||Click on CD Cover for Audio Review in streaming mp3 format|
Sufjan Stevens: Javelin
(Asthmatic Kitty Records, as broadcast on WVIA-FM 10/25/2023)
Playing music is usually a cooperative effort, with most contemporary music being created by groups of people, i.e. bands, which goes more or less without saying. But thanks to multitrack technology that goes back to the 1950s recordings of Les Paul, there are some artists who like to do everything pretty much by themselves, creating their music in a solitary way. Mike Oldfield and his Tubular Bells album, which became a soundtrack for movies, was an iconic one-man-band project back the 1970s. This week, we have the latest example of another of those layered multitrack mostly solo projects. It’s from Sufjan Stevens, and his new album, his first solo recording in three years, and his first in the singer-songwriter mode since 2015. The album is called Javelin.
Unlike some of those very-solo artists, Stevens has collaborated over the years with others making joint albums with American classical composer Niko Muhli. along with recordings with Angelo Augustine, and Timo Adres. Stevens has also done some albums based on a theme, with two releases of a planned series on each of the States in the US. One of his joint projects with Niko Muhli, was music inspired by the planets of the solar system.
But this album is much more personal. It is in part an elegy to his partner Evans Richardson, who passed away earlier this year. Also a factor in Stevens’ personal life was his contracting Guillain–Barré syndrome, a nerve affliction which affected him to the point that he was undergoing therapy to relearn how to walk. So Javelin has a somewhat more intimate ambience, despite a lot of instrumentation and arrangements in the art rock territory, along with a number of guest vocalists. Stevens frequently plays a ukulele which can give the music a smaller sound, and he often sings in a whispery voice.. The result is an interesting and multi-layered album with often confessional lyrics and arrangements that can recall the Beatles in their psychedelic era.
As mentioned, Stevens plays all the instruments, and recorded in his home studio, though he is joined by five guest vocalists who appear at various times, sometimes creating a kind of angelic chorus on some of the tracks.
Leading off is a piece called Goodbye Evergreen which is Stevens’ tribute to his late partner. <<>> But after its opening section, the piece does through a drastic change in sound. <<>>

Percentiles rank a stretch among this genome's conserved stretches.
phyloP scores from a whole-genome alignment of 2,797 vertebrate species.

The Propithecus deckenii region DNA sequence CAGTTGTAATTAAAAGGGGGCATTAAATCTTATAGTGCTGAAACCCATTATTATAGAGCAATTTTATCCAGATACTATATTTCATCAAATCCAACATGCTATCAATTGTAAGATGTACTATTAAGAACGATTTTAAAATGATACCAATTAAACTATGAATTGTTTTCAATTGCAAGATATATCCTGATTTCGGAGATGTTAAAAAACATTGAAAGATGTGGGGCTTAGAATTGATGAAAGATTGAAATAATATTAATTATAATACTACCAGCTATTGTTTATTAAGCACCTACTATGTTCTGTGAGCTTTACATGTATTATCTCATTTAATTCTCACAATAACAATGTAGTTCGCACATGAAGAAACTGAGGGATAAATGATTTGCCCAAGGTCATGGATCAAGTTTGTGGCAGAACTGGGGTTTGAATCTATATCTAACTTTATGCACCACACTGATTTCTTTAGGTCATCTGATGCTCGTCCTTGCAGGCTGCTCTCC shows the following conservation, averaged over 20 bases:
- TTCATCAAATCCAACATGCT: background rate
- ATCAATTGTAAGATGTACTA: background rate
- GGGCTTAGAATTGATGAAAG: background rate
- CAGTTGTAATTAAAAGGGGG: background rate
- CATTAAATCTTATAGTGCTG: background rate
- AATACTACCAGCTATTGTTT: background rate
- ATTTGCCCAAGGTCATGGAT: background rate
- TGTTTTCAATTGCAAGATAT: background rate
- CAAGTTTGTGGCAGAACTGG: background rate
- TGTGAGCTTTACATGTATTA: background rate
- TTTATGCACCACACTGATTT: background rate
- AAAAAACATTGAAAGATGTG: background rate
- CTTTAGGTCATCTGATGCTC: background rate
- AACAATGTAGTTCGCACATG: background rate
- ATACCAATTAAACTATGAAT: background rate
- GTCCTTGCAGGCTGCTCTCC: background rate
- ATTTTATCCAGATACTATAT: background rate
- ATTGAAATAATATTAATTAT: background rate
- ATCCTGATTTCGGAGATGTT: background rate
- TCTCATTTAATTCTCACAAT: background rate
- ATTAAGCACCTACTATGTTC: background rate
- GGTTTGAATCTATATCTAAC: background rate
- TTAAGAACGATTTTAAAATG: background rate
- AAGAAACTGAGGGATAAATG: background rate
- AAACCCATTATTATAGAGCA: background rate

The following track A Running Start is a highlight of the album, with its sound that goes between the intimate with the ukulele and the elaborate progressive-rock style arrangement. <<>>
With a similar musical dichotomy is the song Will Anybody Ever Love Me which seems to be another piece inspired by the loss of his companion. <<>>
Everything That Rises features the added vocalists is another sort of musical contemplation, again going from the intimate and atmospheric to the orchestrated. <<>>
Another minor masterpiece is the track My Red Little Fox, which has lyrics showing a sort of spiritual bent, and the backing vocalists becoming a kind of choir. <<>>
The title track Javelin features somewhat odd, perhaps metaphorical lyrics, in one of the more intimate-sounding arrangements on the album. <<>>
Javelin’s lengthiest and most multifaceted track has a title that we’ll paraphrase as “Talk of Excrement.” It’s basically love song in the face of adversity. <<>>
The album ends with a cover of Neil Young’s song There’s a World which Stevens sets into a kind of miniature sound, with the ukulele and the hushed vocals that provide a very different twist to the song. <<>>
Javelin the new album by Sufjan Stevens, is I think one of the best in his 28 year recording career. He beings a very personal perspective to his music, with all of the instruments played by Stevens, contrasting with the backing vocals that can at times seem like a church choir. The loss of his romantic partner, to whom he dedicated the album, and his own physical difficulties, probably contributed to this project’s often being simultaneously melodically sunny but with a melancholy sound. The compositions and arrangements are first rate and quite creative, though much of the album has a rather similar sonic texture. A bit more musical and/or sonic variety would have been nice. But as it is, Javelin is an impressive record, not least from all the layering that Steven put into the recording. He also put a lot of effort into the packaging of the physical CD with a 48-page booklet with photo collages and original art, along with essays.
Our grade for audio quality is about an A-minus. The sound is reasonably clean, and the studio overdubbing sounds quite natural and organic. It did not quite make a full grade A for the compression used, as usual, to jack up the volume, and thus dilute some of the interesting dynamic effects in the orchestrations.
Though he has collaborated with others throughout his career, Sufjan Stevens comes up with a gem with his mostly one-man band project on his new album.
(c) Copyright 2023 George D. Graham. All rights reserved.
This review may not be copied to another Web site without written permission.
Comments to George:
To Index of Album Reviews | To George Graham's Home Page. | What's New on This Site.